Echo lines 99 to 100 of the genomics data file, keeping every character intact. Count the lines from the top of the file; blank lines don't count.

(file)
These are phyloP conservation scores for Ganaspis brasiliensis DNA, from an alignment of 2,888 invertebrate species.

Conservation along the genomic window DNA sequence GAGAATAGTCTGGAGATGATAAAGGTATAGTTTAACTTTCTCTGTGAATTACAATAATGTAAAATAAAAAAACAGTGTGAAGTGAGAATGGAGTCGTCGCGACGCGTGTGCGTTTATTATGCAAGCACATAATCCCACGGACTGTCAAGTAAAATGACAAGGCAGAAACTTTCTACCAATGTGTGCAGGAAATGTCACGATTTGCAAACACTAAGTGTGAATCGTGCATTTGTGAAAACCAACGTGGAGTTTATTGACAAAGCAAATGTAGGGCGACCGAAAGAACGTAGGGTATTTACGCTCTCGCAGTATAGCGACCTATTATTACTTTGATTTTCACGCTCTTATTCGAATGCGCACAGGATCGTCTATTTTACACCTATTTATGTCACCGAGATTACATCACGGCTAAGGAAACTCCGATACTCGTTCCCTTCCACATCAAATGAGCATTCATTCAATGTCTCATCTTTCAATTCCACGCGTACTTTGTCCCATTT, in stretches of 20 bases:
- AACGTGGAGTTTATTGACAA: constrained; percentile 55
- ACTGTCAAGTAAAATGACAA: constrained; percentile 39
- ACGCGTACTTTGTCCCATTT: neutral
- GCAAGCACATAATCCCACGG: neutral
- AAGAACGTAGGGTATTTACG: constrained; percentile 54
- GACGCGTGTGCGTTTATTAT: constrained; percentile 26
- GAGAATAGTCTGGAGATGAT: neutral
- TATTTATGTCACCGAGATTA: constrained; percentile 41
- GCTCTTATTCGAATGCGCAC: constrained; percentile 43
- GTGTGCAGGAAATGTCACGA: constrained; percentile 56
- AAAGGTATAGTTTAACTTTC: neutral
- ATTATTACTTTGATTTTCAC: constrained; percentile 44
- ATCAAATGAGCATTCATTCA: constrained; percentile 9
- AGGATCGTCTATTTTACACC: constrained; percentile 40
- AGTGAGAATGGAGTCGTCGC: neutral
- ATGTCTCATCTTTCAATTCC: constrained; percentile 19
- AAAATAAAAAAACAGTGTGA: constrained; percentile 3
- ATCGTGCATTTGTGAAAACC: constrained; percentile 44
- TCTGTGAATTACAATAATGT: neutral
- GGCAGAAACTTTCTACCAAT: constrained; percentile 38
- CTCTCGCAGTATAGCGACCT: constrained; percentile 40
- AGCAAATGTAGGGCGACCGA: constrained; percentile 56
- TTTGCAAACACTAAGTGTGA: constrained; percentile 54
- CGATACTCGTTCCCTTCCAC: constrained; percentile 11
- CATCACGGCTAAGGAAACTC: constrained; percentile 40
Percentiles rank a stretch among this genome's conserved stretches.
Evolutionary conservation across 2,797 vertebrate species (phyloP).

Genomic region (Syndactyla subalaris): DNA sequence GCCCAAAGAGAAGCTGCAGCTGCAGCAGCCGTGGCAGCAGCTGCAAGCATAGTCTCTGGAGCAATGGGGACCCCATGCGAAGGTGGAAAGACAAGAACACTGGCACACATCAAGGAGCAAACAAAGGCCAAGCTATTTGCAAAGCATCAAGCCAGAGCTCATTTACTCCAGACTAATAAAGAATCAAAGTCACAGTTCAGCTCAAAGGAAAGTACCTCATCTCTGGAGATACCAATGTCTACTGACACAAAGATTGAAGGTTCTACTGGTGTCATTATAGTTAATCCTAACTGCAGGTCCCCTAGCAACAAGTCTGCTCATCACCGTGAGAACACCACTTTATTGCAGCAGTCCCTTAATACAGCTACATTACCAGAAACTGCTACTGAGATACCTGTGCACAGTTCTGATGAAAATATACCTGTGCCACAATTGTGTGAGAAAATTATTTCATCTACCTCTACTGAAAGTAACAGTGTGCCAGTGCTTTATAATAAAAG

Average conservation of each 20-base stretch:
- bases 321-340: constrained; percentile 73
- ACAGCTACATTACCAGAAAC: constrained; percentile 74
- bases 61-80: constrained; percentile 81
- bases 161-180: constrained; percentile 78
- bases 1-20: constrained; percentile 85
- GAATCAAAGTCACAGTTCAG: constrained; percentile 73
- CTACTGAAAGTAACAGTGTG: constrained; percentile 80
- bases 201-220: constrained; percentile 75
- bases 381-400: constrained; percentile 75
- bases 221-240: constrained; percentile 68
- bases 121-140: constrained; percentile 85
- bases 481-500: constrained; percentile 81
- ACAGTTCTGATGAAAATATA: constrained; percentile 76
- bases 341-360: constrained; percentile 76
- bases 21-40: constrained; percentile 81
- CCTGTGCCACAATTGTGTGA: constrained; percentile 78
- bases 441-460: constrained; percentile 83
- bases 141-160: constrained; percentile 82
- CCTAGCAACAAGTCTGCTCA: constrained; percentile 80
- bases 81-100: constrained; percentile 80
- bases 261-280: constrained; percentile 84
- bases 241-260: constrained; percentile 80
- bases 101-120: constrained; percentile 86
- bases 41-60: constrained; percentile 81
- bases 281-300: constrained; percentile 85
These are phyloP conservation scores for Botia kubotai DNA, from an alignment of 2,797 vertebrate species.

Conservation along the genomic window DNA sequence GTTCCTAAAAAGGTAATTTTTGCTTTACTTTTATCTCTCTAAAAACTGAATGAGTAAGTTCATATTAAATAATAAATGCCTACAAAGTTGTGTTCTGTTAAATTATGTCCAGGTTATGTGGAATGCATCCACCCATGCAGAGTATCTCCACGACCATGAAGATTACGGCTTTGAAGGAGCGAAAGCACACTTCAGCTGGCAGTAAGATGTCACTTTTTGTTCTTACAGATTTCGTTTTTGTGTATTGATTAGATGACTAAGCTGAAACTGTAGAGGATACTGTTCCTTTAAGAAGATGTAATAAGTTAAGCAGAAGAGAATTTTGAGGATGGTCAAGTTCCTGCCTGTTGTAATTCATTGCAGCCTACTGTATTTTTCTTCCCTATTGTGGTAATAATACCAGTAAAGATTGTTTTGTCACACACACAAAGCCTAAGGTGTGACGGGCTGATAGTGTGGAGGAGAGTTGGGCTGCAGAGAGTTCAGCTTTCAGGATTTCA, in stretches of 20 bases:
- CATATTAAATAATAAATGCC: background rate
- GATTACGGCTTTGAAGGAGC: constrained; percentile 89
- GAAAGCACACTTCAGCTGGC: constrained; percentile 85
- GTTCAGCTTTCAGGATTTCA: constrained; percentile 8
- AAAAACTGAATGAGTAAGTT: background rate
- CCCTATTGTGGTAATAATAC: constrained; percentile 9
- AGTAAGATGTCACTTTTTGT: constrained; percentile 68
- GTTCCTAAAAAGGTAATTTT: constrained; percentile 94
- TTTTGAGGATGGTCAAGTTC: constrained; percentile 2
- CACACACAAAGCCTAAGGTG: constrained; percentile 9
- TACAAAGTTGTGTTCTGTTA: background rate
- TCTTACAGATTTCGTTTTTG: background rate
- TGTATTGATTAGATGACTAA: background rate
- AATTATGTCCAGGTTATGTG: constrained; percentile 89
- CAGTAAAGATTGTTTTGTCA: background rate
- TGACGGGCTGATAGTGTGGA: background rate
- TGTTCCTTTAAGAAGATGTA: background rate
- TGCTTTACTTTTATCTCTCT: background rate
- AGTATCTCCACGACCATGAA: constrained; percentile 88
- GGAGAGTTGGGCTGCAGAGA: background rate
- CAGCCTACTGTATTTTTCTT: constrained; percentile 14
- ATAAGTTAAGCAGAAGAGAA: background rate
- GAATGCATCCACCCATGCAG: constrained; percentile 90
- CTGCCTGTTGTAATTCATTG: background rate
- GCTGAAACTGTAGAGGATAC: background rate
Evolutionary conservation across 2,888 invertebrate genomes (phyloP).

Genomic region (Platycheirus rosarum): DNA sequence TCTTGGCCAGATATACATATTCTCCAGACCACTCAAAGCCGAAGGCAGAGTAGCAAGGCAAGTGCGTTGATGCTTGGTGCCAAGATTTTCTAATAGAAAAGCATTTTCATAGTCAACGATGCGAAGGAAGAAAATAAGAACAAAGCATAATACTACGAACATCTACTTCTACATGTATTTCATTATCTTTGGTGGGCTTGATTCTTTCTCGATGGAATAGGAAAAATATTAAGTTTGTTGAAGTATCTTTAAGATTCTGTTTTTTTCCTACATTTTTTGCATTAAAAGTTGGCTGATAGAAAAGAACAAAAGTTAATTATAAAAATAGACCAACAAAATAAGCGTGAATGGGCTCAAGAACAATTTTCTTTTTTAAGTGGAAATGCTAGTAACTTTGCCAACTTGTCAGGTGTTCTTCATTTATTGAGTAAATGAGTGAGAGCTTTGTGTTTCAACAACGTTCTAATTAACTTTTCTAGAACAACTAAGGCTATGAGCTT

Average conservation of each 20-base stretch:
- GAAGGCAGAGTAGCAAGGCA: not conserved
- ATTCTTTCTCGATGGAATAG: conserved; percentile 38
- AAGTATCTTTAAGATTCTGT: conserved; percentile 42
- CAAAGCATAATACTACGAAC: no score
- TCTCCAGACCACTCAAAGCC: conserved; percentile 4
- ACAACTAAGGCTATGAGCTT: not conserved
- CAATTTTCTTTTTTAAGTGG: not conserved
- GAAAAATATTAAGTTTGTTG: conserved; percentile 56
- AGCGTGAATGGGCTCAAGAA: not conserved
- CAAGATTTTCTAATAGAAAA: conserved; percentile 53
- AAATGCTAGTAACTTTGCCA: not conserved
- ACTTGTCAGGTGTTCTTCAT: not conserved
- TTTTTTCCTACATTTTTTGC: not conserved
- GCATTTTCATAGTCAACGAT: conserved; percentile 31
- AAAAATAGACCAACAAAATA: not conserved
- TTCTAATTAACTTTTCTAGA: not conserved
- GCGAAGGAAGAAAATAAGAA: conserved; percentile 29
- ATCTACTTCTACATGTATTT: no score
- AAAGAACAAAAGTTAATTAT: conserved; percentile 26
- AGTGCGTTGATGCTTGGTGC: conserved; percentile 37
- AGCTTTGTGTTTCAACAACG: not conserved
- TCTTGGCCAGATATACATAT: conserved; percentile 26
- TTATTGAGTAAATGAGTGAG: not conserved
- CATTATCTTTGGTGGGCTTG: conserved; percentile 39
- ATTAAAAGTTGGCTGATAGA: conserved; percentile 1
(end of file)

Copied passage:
- TTTTTTCCTACATTTTTTGC: not conserved
- GCATTTTCATAGTCAACGAT: conserved; percentile 31